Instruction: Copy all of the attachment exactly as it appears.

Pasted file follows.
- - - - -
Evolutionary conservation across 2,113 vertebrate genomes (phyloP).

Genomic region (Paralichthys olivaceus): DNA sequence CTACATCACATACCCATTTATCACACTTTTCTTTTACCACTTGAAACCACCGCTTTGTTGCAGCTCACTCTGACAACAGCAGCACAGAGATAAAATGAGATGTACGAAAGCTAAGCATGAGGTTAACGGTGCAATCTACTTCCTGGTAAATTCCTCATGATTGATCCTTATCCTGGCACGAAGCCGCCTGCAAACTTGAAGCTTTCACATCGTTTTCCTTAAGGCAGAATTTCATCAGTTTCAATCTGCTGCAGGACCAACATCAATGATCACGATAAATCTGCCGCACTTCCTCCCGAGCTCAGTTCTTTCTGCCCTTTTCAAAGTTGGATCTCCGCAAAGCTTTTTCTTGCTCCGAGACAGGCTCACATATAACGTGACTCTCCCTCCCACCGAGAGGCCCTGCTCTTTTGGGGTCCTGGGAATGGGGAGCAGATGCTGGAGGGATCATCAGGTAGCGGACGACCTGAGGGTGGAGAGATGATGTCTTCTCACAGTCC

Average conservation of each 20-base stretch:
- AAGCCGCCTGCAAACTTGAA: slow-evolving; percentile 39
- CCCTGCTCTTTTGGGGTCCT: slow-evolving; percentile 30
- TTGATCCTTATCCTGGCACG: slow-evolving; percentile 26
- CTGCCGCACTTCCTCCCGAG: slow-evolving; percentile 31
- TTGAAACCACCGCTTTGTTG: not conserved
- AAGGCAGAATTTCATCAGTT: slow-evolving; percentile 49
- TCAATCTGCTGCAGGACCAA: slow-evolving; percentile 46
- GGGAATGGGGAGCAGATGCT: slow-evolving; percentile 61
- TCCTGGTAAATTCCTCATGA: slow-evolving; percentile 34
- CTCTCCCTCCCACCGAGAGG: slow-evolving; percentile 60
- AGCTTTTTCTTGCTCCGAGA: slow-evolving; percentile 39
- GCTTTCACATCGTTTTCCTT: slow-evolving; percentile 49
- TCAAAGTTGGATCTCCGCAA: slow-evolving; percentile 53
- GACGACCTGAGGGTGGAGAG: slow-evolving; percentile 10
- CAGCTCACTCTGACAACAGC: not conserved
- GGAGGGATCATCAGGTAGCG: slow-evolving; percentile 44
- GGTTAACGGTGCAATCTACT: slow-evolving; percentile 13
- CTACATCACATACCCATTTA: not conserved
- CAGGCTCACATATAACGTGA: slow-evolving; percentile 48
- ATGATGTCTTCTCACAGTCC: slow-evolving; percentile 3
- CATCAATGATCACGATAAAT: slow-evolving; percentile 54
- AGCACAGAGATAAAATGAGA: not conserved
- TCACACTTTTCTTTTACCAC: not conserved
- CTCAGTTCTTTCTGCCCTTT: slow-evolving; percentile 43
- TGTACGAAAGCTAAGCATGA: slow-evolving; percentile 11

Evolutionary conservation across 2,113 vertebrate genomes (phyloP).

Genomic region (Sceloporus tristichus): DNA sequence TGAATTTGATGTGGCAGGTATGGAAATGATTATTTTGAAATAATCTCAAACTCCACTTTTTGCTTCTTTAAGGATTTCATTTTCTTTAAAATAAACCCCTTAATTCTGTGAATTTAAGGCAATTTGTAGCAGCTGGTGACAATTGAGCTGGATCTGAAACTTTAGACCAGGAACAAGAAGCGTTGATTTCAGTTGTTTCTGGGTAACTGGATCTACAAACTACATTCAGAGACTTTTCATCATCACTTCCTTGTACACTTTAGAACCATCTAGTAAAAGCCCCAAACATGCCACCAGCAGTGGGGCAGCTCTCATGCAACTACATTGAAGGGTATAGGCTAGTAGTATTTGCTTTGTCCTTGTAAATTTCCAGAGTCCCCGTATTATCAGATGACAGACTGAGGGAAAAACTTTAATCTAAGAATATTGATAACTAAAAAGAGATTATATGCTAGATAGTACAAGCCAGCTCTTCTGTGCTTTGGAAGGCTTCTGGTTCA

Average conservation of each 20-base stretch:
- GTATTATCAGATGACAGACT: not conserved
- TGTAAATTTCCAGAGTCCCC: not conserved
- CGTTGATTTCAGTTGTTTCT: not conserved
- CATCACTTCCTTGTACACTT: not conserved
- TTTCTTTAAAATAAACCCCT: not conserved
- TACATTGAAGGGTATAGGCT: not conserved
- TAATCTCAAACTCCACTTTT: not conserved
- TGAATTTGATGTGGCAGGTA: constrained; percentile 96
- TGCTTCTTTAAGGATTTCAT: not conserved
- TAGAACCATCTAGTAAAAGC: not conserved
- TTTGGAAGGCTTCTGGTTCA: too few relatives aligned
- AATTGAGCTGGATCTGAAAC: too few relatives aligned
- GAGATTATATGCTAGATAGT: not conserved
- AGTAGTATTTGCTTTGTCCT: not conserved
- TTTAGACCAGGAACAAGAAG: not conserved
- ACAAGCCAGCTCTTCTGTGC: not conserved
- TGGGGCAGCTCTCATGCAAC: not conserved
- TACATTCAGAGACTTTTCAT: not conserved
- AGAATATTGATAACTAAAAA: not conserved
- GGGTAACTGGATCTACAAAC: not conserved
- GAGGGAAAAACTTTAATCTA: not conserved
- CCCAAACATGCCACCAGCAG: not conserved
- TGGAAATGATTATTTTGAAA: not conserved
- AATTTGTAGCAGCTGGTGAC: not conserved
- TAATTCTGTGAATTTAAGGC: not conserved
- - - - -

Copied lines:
Evolutionary conservation across 2,113 vertebrate genomes (phyloP).

Genomic region (Paralichthys olivaceus): DNA sequence CTACATCACATACCCATTTATCACACTTTTCTTTTACCACTTGAAACCACCGCTTTGTTGCAGCTCACTCTGACAACAGCAGCACAGAGATAAAATGAGATGTACGAAAGCTAAGCATGAGGTTAACGGTGCAATCTACTTCCTGGTAAATTCCTCATGATTGATCCTTATCCTGGCACGAAGCCGCCTGCAAACTTGAAGCTTTCACATCGTTTTCCTTAAGGCAGAATTTCATCAGTTTCAATCTGCTGCAGGACCAACATCAATGATCACGATAAATCTGCCGCACTTCCTCCCGAGCTCAGTTCTTTCTGCCCTTTTCAAAGTTGGATCTCCGCAAAGCTTTTTCTTGCTCCGAGACAGGCTCACATATAACGTGACTCTCCCTCCCACCGAGAGGCCCTGCTCTTTTGGGGTCCTGGGAATGGGGAGCAGATGCTGGAGGGATCATCAGGTAGCGGACGACCTGAGGGTGGAGAGATGATGTCTTCTCACAGTCC

Average conservation of each 20-base stretch:
- AAGCCGCCTGCAAACTTGAA: slow-evolving; percentile 39
- CCCTGCTCTTTTGGGGTCCT: slow-evolving; percentile 30
- TTGATCCTTATCCTGGCACG: slow-evolving; percentile 26
- CTGCCGCACTTCCTCCCGAG: slow-evolving; percentile 31
- TTGAAACCACCGCTTTGTTG: not conserved
- AAGGCAGAATTTCATCAGTT: slow-evolving; percentile 49
- TCAATCTGCTGCAGGACCAA: slow-evolving; percentile 46
- GGGAATGGGGAGCAGATGCT: slow-evolving; percentile 61
- TCCTGGTAAATTCCTCATGA: slow-evolving; percentile 34
- CTCTCCCTCCCACCGAGAGG: slow-evolving; percentile 60
- AGCTTTTTCTTGCTCCGAGA: slow-evolving; percentile 39
- GCTTTCACATCGTTTTCCTT: slow-evolving; percentile 49
- TCAAAGTTGGATCTCCGCAA: slow-evolving; percentile 53
- GACGACCTGAGGGTGGAGAG: slow-evolving; percentile 10
- CAGCTCACTCTGACAACAGC: not conserved
- GGAGGGATCATCAGGTAGCG: slow-evolving; percentile 44
- GGTTAACGGTGCAATCTACT: slow-evolving; percentile 13
- CTACATCACATACCCATTTA: not conserved
- CAGGCTCACATATAACGTGA: slow-evolving; percentile 48
- ATGATGTCTTCTCACAGTCC: slow-evolving; percentile 3
- CATCAATGATCACGATAAAT: slow-evolving; percentile 54
- AGCACAGAGATAAAATGAGA: not conserved
- TCACACTTTTCTTTTACCAC: not conserved
- CTCAGTTCTTTCTGCCCTTT: slow-evolving; percentile 43
- TGTACGAAAGCTAAGCATGA: slow-evolving; percentile 11

Evolutionary conservation across 2,113 vertebrate genomes (phyloP).

Genomic region (Sceloporus tristichus): DNA sequence TGAATTTGATGTGGCAGGTATGGAAATGATTATTTTGAAATAATCTCAAACTCCACTTTTTGCTTCTTTAAGGATTTCATTTTCTTTAAAATAAACCCCTTAATTCTGTGAATTTAAGGCAATTTGTAGCAGCTGGTGACAATTGAGCTGGATCTGAAACTTTAGACCAGGAACAAGAAGCGTTGATTTCAGTTGTTTCTGGGTAACTGGATCTACAAACTACATTCAGAGACTTTTCATCATCACTTCCTTGTACACTTTAGAACCATCTAGTAAAAGCCCCAAACATGCCACCAGCAGTGGGGCAGCTCTCATGCAACTACATTGAAGGGTATAGGCTAGTAGTATTTGCTTTGTCCTTGTAAATTTCCAGAGTCCCCGTATTATCAGATGACAGACTGAGGGAAAAACTTTAATCTAAGAATATTGATAACTAAAAAGAGATTATATGCTAGATAGTACAAGCCAGCTCTTCTGTGCTTTGGAAGGCTTCTGGTTCA

Average conservation of each 20-base stretch:
- GTATTATCAGATGACAGACT: not conserved
- TGTAAATTTCCAGAGTCCCC: not conserved
- CGTTGATTTCAGTTGTTTCT: not conserved
- CATCACTTCCTTGTACACTT: not conserved
- TTTCTTTAAAATAAACCCCT: not conserved
- TACATTGAAGGGTATAGGCT: not conserved
- TAATCTCAAACTCCACTTTT: not conserved
- TGAATTTGATGTGGCAGGTA: constrained; percentile 96
- TGCTTCTTTAAGGATTTCAT: not conserved
- TAGAACCATCTAGTAAAAGC: not conserved
- TTTGGAAGGCTTCTGGTTCA: too few relatives aligned
- AATTGAGCTGGATCTGAAAC: too few relatives aligned
- GAGATTATATGCTAGATAGT: not conserved
- AGTAGTATTTGCTTTGTCCT: not conserved
- TTTAGACCAGGAACAAGAAG: not conserved
- ACAAGCCAGCTCTTCTGTGC: not conserved
- TGGGGCAGCTCTCATGCAAC: not conserved
- TACATTCAGAGACTTTTCAT: not conserved
- AGAATATTGATAACTAAAAA: not conserved
- GGGTAACTGGATCTACAAAC: not conserved
- GAGGGAAAAACTTTAATCTA: not conserved
- CCCAAACATGCCACCAGCAG: not conserved
- TGGAAATGATTATTTTGAAA: not conserved
- AATTTGTAGCAGCTGGTGAC: not conserved
- TAATTCTGTGAATTTAAGGC: not conserved